Question 6.
Here are some arguments in favour of the right to vote for women. Which of these are consistent with the idea of equality? Give reasons.
(a) Women are our mothers. We shall not disrespect our mothers by denying them the right to vote.
(b) Decisions of the government affect women as well as men, therefore, they also should have a say in choosing the rulers.
(c) Not granting women the right to vote will cause disharmony in the family.
(d) Women constitute half of humanity. You cannot subjugate them for long time by denying them the right to vote.
The statement
(a) and
(d) both are consistent with the idea of equality because:

  • Decisions of government affects every individual either men or women equally.
  • Women should not be discriminated on the basis of gender.
  • Equality and freedom are the two vital principles in a society, hence women cannot be denied the right to vote.

Class 11 Political Science Chapter 3 NCERT Extra Questions Solved

Class 11 Political Science Chapter 3 NCERT Very Short Answer Type Questions

Question 1.
What is equality?
Equality refers to avail equal opportunities to one and all without any discrimination on any ground and everybody is equal before law.

Question 2.
Mention the attitude of colonial masters about black people during twentieth century.
The colonial masters followed the policy of apartheid, i.e. discrimination on the ground of colour of people. Black coloured people were considered to be of less intelligence, childlike or to be good at manual work only.

Question 3.
Mention the attitude towards woman in orthodox India before independence.
Women were considered the weaker sex than men, hence it has justified to deny her equality of rights.

Question 4.
What is ‘Feminism’?
A political doctrine of equal rights for men and women.

Question 5.
What is a political ideal of equality?
All human beings exercise equal worth, regardless of their nationality, colour, race or gender

Question 6.
What is political equality?

  • Every citizen should enjoy equal political rights without any discrimination.
  • It is based on one person, one vote, one value.
  • Every citizen can contest elections also.

Question 7.
What is slave trade?
Slave trade began when Africans were enslaved by the individual traders and transported to work in American plantations of sugar, rice, coffee, cotton and tobacco-during 15-16th centuries. Gradually, slaves began to be sold and purchased and treated in an inhuman manner.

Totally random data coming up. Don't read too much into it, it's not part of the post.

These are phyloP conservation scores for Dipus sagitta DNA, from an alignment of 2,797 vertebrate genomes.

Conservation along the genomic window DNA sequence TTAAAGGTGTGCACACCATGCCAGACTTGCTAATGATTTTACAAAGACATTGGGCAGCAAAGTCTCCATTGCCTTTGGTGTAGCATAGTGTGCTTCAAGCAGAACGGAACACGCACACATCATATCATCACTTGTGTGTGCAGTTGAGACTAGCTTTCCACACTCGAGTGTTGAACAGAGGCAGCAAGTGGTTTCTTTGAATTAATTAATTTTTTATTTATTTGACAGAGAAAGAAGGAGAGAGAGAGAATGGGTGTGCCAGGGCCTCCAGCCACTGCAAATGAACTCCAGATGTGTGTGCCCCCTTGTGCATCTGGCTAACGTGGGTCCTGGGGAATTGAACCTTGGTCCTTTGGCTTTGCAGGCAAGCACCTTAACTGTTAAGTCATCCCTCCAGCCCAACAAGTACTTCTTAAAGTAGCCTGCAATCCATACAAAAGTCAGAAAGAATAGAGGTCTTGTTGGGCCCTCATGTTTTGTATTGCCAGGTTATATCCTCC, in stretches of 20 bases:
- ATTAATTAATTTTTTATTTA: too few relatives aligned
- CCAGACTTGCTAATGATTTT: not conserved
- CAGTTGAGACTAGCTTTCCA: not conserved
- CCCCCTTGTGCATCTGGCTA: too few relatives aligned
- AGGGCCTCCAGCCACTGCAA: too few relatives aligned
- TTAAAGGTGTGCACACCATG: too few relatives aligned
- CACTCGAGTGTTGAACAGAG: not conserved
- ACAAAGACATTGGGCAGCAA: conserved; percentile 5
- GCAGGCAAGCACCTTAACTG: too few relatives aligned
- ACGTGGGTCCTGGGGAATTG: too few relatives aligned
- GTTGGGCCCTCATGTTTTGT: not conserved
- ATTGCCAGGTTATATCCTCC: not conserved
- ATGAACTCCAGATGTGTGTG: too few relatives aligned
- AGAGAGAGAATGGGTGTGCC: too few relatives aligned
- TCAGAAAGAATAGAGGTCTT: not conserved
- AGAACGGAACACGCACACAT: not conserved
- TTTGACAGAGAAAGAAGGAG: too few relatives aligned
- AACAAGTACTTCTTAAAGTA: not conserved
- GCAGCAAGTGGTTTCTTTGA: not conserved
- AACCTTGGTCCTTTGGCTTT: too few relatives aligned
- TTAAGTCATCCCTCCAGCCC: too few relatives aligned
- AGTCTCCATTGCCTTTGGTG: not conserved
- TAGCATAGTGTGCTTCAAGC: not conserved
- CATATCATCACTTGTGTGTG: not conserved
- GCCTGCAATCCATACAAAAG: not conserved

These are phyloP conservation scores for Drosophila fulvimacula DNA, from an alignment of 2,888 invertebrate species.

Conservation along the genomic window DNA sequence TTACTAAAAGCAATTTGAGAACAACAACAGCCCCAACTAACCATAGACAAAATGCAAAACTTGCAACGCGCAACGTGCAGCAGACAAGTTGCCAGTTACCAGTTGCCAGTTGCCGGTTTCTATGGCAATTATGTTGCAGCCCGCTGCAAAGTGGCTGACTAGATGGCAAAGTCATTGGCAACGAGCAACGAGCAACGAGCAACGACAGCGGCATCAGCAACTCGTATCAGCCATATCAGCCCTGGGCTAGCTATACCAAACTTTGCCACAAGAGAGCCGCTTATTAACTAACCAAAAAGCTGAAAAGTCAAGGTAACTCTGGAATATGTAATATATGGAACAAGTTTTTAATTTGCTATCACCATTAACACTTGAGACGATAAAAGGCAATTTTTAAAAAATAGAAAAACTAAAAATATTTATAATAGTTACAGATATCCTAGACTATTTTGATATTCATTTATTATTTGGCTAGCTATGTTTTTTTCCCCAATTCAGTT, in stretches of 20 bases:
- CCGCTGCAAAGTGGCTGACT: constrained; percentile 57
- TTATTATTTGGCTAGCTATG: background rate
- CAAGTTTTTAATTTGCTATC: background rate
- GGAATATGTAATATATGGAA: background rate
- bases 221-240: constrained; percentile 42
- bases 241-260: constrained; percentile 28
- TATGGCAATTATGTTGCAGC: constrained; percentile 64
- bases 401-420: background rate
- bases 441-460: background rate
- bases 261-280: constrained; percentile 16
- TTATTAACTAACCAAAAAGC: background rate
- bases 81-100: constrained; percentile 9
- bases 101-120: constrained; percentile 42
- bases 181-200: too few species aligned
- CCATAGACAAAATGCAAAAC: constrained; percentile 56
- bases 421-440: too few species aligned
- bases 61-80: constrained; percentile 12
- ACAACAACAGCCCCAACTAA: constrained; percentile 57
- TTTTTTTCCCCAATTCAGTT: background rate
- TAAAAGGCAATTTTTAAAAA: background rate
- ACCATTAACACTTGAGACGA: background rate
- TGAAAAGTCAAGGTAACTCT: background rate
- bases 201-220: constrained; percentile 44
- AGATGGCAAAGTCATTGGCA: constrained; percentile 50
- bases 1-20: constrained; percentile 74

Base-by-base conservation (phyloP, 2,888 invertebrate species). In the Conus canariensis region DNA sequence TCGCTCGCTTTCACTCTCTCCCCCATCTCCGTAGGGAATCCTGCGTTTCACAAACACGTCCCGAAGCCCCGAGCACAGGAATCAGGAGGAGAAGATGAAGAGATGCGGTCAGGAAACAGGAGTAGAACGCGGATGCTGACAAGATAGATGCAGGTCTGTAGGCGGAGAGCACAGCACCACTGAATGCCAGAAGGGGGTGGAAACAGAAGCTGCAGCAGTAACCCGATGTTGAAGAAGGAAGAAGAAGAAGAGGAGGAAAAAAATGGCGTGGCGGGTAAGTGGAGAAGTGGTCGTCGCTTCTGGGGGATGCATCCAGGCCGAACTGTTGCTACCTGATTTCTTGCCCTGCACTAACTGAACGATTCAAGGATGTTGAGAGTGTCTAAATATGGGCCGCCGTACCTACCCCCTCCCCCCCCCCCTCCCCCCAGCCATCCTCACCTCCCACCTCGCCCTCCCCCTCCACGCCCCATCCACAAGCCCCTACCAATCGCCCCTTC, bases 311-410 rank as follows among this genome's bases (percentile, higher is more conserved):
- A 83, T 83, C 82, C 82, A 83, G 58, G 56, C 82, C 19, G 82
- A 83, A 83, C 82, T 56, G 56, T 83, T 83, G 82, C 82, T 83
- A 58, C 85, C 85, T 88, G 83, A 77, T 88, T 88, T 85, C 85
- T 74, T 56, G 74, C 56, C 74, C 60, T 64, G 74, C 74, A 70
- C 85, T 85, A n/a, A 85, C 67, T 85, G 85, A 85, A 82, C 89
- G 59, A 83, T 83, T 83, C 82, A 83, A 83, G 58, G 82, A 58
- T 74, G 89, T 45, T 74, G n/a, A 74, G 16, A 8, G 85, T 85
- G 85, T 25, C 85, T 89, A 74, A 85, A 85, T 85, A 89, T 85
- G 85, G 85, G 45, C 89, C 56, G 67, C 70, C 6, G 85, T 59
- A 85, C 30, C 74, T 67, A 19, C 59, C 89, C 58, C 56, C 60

Question 8.
“Natural needs no longer can be seen as unalterable”. Justify the statement.
Yes, natural needs no longer can be seen as unalterable because:

  • Advancement in medical science has made disabled persons to be efficient to work effectively.
  • Computers even assist to blind persons.
  • A person’s look can also be changed with cosmetic surgery.

Question 9.
How can the concept of equality be argued?

  • Equality can affect on family autonomy to increase competition in society.
  • It may create bureaucracy to engulf between the masses and the state.
  • It may lead to lowering of incentives and affect the efficiency of production process as well.

Question 10.
What is equality before law?

  • Article 14 of Constitution of India guarantees all citizens of India equality before law and equal protection within territories of India as well.
  • No citizen can be discriminated on the ground of caste, colour, race, religion, language, sex, etc.

Question 11.
What is the difference between equality and uniformity?
Equality refers to a common identity of rewards and treatment as well. But uniformity refers to put each and every individual at one stage which is against the law of nature because men are unequal naturally, i.e. a mathematician cannot be placed to manual work as a mason.

Question 12.
Mention different kinds of equality.

  • Natural equality implies that all men are born free and equal, hence the state should promote social and economic opportunities to offer equality.
  • Social equality makes all persons equally eligible to enjoy various opportunities.
  • Civil equality refers to discrimination among citizens of country and all persons enjoy some laws.
  • Political equality refers to enjoy political rights, i.e. to form political associations, contest elections, etc.
  • Economic equality refers to enjoy wealth equally in the society and abolish poverty.

Class 11 Political Science Chapter 3 NCERT Short Answer Type Questions

Question 1.
What are the main features of equality?

  • Equality does not offer any special privileges in the society to treat every member equal.
  • Equality provides adequate opportunities to each and every citizen in the society to develop one’s own potential.
  • Every individual must have an access to the basic needs of life in a society.

Question 2.
Mention political dimensions of equality.
Political equality provides equal political rights to every individual. Its dimensions are as follows:

  • For the success of democracy, all the citizens should have an equal right to enjoy universal adult suffrage.
  • Every individual must have the right to be elected as a representative also to contest elections.
  • The citizens must enjoy the right to hold public offices also without any discrimination except qualification.

Question 3.
“Social inequalities can be minimized by an affirmative action”. Analyse the statement.

  • Disadvantaged communities should be provided with the facilities of scholarships and hostels, etc. in various institutions
  • India has adopted the policy of reservations of seats and quotas to provide equal opportunity.
  • SC’s, ST’s and OBC’s require special attention, and protection to create a just society to expand democracy.

Question 4.